Tuesday, December 2, 2014

Ars Thematica

Why “Words: In/By Hand?”

I’m fascinated by the physically written word, the glimpses of a connection to work “by hand,” the physicality that the tangible artifact embodies and inhabits as one similarly embodies and inhabits work when learning them “by heart.”

The physical evidence of the work of words becomes more valuable as the creation of such becomes a luxury. Chaucer comes to us as illuminated manuscripts out of necessity. More and more I wonder if words I can hold in my hand won’t someday become an artisanal luxury indulged in by a small, enthusiastic cadre akin to today’s vinylistas.

I’m simultaneously intrigued and annoyed by poetry (and “poetry”) I don’t get. I wonder if the poetic emperors are wearing any clothes and if they aren’t, are they in on their own joke? Or am I just that slow and conventional as are most during each successive wave of new poetries and conventions as they go through their cycle from mystifying to commonplace and, sometimes, forgotten?

I loved E. E. Cummings when I was young and I still do. I won’t apologize for it. In this realm, and this realm only, I am mystical. I feel something of the same deep force that Cummings tapped into when I read (?) Bob Grumman’s Mathemaku. And because of that I didn’t dismiss Bob when he argued, passionately, for lighght, an argument (mostly in my head) that ultimately became a turning point in my thinking about all kinds poetry that I don’t have a good term for, not just the clearly related work of Márton Koppány, who I’m excited to have in Truck this month, but also those whose connecting dots are much further apart, such as Bill DiMichele, Alan Sondheim and John M. Bennett.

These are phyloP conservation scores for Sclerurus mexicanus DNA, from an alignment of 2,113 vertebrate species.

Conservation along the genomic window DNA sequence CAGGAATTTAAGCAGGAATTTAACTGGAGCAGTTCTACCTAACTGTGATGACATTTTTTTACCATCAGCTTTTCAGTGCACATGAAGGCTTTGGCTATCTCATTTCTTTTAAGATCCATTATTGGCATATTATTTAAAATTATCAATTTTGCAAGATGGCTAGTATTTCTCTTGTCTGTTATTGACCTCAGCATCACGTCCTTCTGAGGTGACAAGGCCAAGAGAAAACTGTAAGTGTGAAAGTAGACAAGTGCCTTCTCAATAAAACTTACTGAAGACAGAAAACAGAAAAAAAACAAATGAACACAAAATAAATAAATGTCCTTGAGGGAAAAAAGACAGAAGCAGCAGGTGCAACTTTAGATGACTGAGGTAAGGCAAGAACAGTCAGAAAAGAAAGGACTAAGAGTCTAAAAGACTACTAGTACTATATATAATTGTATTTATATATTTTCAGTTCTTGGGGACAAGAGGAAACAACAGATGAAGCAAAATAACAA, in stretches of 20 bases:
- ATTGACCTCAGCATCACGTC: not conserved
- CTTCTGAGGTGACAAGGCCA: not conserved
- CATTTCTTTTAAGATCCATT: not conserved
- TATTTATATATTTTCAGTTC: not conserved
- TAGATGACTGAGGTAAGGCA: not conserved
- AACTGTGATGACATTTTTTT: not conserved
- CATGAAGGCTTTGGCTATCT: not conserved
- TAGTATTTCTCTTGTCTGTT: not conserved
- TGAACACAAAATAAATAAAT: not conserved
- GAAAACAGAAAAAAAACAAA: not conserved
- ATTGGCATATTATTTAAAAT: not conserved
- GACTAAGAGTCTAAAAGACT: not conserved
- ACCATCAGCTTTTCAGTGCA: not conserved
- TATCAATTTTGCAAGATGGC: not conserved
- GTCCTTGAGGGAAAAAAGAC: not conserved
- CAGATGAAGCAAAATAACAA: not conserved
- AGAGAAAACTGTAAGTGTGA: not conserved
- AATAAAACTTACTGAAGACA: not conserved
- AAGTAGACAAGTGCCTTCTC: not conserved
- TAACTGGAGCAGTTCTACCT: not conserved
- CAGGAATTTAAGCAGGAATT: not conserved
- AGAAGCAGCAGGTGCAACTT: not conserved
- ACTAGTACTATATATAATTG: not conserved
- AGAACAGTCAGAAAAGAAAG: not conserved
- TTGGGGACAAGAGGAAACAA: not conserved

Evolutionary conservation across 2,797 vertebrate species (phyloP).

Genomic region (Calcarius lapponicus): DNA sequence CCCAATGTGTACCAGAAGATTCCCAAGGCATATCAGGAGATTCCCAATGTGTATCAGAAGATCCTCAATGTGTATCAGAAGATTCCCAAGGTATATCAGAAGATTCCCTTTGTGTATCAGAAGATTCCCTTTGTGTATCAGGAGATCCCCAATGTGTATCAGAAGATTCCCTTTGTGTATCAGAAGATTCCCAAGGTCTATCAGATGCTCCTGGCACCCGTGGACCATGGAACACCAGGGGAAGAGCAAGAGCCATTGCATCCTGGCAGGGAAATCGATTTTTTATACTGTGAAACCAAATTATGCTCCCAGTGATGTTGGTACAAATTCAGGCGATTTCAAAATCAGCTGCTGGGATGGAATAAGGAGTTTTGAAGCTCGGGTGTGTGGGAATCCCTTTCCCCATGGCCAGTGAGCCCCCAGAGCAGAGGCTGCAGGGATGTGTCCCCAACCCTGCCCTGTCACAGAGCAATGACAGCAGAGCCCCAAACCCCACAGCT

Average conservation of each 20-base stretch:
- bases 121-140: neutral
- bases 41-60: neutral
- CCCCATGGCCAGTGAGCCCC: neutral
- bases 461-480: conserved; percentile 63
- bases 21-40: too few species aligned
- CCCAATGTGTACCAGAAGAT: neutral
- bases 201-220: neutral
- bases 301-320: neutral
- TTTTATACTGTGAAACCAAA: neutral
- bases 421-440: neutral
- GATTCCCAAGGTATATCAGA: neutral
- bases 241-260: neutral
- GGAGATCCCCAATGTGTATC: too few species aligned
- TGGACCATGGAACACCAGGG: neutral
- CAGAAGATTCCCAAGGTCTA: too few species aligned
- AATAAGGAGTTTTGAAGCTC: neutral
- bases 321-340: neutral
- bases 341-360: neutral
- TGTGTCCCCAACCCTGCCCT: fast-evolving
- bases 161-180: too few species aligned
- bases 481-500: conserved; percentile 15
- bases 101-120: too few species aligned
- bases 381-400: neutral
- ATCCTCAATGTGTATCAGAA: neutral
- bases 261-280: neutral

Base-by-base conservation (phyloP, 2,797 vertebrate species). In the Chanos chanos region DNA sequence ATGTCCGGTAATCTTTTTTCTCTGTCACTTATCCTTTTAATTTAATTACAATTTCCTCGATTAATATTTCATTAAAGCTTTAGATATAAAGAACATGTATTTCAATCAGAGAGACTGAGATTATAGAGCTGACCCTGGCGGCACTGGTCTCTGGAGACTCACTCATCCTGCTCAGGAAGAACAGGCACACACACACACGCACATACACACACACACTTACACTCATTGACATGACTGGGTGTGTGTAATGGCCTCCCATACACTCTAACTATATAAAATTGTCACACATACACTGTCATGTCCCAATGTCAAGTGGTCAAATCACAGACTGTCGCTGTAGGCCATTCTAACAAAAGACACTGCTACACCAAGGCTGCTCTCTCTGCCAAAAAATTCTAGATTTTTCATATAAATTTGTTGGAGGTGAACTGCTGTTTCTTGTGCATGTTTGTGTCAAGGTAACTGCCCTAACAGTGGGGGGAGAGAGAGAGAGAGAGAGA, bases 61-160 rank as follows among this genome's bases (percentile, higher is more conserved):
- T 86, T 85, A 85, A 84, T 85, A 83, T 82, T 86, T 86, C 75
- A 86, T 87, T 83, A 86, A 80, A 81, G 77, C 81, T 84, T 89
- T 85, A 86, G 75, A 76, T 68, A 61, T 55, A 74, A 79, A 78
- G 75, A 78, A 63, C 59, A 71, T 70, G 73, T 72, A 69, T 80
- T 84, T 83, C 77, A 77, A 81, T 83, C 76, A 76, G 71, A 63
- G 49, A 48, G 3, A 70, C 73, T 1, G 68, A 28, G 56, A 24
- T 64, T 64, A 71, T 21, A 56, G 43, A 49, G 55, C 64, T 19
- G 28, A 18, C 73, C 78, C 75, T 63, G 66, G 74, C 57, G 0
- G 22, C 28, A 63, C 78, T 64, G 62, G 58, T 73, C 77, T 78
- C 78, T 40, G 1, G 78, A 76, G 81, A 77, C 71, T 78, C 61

I’m still learning. I won’t claim to “get” even all of the work you’ll see here in December. The basest and most self-indulgent reason for my theme is simply that I’ve learned it’s OK not to get it. Or not to get it all at once. It’s OK to see where the often mysterious, sometimes opaque, work takes me. It’s OK to leave explication to others and just enjoy the tangled weave of words and visuals without undoing the meaningful knots.

And sometimes I just want to experience, from deep in a digital Plato’s cave, a rippled reflection of the tangible world on the infinite digital canvas.

No comments:

Post a Comment